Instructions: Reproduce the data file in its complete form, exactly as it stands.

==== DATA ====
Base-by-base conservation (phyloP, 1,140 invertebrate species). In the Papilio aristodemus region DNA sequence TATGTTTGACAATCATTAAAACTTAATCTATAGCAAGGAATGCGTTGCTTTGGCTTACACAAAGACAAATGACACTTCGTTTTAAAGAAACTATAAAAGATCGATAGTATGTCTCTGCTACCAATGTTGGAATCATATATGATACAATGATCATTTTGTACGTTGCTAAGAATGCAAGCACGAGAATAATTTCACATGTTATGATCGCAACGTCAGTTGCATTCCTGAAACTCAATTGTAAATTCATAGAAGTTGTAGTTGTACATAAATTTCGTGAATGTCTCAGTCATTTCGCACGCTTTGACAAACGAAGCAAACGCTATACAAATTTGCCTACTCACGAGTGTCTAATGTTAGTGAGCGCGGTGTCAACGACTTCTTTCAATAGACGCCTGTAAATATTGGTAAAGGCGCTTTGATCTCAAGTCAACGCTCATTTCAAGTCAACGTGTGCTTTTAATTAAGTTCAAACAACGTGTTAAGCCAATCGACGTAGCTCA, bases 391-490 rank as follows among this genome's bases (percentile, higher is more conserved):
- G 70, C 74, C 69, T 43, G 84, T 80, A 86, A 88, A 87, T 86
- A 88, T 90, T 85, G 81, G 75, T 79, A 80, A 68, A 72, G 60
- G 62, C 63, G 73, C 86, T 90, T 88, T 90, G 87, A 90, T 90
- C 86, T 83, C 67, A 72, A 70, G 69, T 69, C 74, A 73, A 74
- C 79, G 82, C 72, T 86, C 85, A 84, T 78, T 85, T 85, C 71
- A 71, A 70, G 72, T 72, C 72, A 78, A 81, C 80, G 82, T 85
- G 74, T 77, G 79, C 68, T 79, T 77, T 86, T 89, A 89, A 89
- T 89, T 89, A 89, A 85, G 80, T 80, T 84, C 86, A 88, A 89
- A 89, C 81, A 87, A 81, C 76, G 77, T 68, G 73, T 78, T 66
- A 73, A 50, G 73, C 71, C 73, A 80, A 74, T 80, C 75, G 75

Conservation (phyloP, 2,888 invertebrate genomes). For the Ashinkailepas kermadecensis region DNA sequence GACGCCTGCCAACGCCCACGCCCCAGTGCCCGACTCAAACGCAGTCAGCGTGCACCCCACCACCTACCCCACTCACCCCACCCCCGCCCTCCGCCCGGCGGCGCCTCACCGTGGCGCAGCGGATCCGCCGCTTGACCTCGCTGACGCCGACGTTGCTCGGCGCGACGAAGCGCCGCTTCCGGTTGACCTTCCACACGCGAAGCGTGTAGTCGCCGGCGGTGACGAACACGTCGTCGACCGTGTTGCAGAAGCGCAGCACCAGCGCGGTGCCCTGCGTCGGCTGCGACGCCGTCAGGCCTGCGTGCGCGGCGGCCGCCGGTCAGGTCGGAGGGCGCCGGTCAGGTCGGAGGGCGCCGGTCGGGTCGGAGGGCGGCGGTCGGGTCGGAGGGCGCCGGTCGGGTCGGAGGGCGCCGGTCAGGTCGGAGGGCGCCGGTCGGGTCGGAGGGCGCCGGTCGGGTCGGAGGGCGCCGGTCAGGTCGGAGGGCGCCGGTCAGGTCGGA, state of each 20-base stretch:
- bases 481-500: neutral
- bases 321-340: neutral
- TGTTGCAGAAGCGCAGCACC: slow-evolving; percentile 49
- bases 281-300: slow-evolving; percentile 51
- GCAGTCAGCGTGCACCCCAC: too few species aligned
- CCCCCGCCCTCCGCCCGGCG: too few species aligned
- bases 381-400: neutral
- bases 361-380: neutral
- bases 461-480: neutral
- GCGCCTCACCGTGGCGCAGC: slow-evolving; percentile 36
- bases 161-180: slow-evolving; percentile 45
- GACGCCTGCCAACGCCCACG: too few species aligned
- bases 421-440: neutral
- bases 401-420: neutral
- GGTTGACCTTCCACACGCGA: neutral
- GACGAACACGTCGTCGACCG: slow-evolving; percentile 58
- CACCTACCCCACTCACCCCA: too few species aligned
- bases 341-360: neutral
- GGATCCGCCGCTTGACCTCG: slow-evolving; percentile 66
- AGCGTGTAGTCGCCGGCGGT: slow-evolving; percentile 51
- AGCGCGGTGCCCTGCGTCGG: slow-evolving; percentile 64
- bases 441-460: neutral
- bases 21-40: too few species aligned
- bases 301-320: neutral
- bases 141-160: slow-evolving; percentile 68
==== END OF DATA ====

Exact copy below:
Base-by-base conservation (phyloP, 1,140 invertebrate species). In the Papilio aristodemus region DNA sequence TATGTTTGACAATCATTAAAACTTAATCTATAGCAAGGAATGCGTTGCTTTGGCTTACACAAAGACAAATGACACTTCGTTTTAAAGAAACTATAAAAGATCGATAGTATGTCTCTGCTACCAATGTTGGAATCATATATGATACAATGATCATTTTGTACGTTGCTAAGAATGCAAGCACGAGAATAATTTCACATGTTATGATCGCAACGTCAGTTGCATTCCTGAAACTCAATTGTAAATTCATAGAAGTTGTAGTTGTACATAAATTTCGTGAATGTCTCAGTCATTTCGCACGCTTTGACAAACGAAGCAAACGCTATACAAATTTGCCTACTCACGAGTGTCTAATGTTAGTGAGCGCGGTGTCAACGACTTCTTTCAATAGACGCCTGTAAATATTGGTAAAGGCGCTTTGATCTCAAGTCAACGCTCATTTCAAGTCAACGTGTGCTTTTAATTAAGTTCAAACAACGTGTTAAGCCAATCGACGTAGCTCA, bases 391-490 rank as follows among this genome's bases (percentile, higher is more conserved):
- G 70, C 74, C 69, T 43, G 84, T 80, A 86, A 88, A 87, T 86
- A 88, T 90, T 85, G 81, G 75, T 79, A 80, A 68, A 72, G 60
- G 62, C 63, G 73, C 86, T 90, T 88, T 90, G 87, A 90, T 90
- C 86, T 83, C 67, A 72, A 70, G 69, T 69, C 74, A 73, A 74
- C 79, G 82, C 72, T 86, C 85, A 84, T 78, T 85, T 85, C 71
- A 71, A 70, G 72, T 72, C 72, A 78, A 81, C 80, G 82, T 85
- G 74, T 77, G 79, C 68, T 79, T 77, T 86, T 89, A 89, A 89
- T 89, T 89, A 89, A 85, G 80, T 80, T 84, C 86, A 88, A 89
- A 89, C 81, A 87, A 81, C 76, G 77, T 68, G 73, T 78, T 66
- A 73, A 50, G 73, C 71, C 73, A 80, A 74, T 80, C 75, G 75

Conservation (phyloP, 2,888 invertebrate genomes). For the Ashinkailepas kermadecensis region DNA sequence GACGCCTGCCAACGCCCACGCCCCAGTGCCCGACTCAAACGCAGTCAGCGTGCACCCCACCACCTACCCCACTCACCCCACCCCCGCCCTCCGCCCGGCGGCGCCTCACCGTGGCGCAGCGGATCCGCCGCTTGACCTCGCTGACGCCGACGTTGCTCGGCGCGACGAAGCGCCGCTTCCGGTTGACCTTCCACACGCGAAGCGTGTAGTCGCCGGCGGTGACGAACACGTCGTCGACCGTGTTGCAGAAGCGCAGCACCAGCGCGGTGCCCTGCGTCGGCTGCGACGCCGTCAGGCCTGCGTGCGCGGCGGCCGCCGGTCAGGTCGGAGGGCGCCGGTCAGGTCGGAGGGCGCCGGTCGGGTCGGAGGGCGGCGGTCGGGTCGGAGGGCGCCGGTCGGGTCGGAGGGCGCCGGTCAGGTCGGAGGGCGCCGGTCGGGTCGGAGGGCGCCGGTCGGGTCGGAGGGCGCCGGTCAGGTCGGAGGGCGCCGGTCAGGTCGGA, state of each 20-base stretch:
- bases 481-500: neutral
- bases 321-340: neutral
- TGTTGCAGAAGCGCAGCACC: slow-evolving; percentile 49
- bases 281-300: slow-evolving; percentile 51
- GCAGTCAGCGTGCACCCCAC: too few species aligned
- CCCCCGCCCTCCGCCCGGCG: too few species aligned
- bases 381-400: neutral
- bases 361-380: neutral
- bases 461-480: neutral
- GCGCCTCACCGTGGCGCAGC: slow-evolving; percentile 36
- bases 161-180: slow-evolving; percentile 45
- GACGCCTGCCAACGCCCACG: too few species aligned
- bases 421-440: neutral
- bases 401-420: neutral
- GGTTGACCTTCCACACGCGA: neutral
- GACGAACACGTCGTCGACCG: slow-evolving; percentile 58
- CACCTACCCCACTCACCCCA: too few species aligned
- bases 341-360: neutral
- GGATCCGCCGCTTGACCTCG: slow-evolving; percentile 66
- AGCGTGTAGTCGCCGGCGGT: slow-evolving; percentile 51
- AGCGCGGTGCCCTGCGTCGG: slow-evolving; percentile 64
- bases 441-460: neutral
- bases 21-40: too few species aligned
- bases 301-320: neutral
- bases 141-160: slow-evolving; percentile 68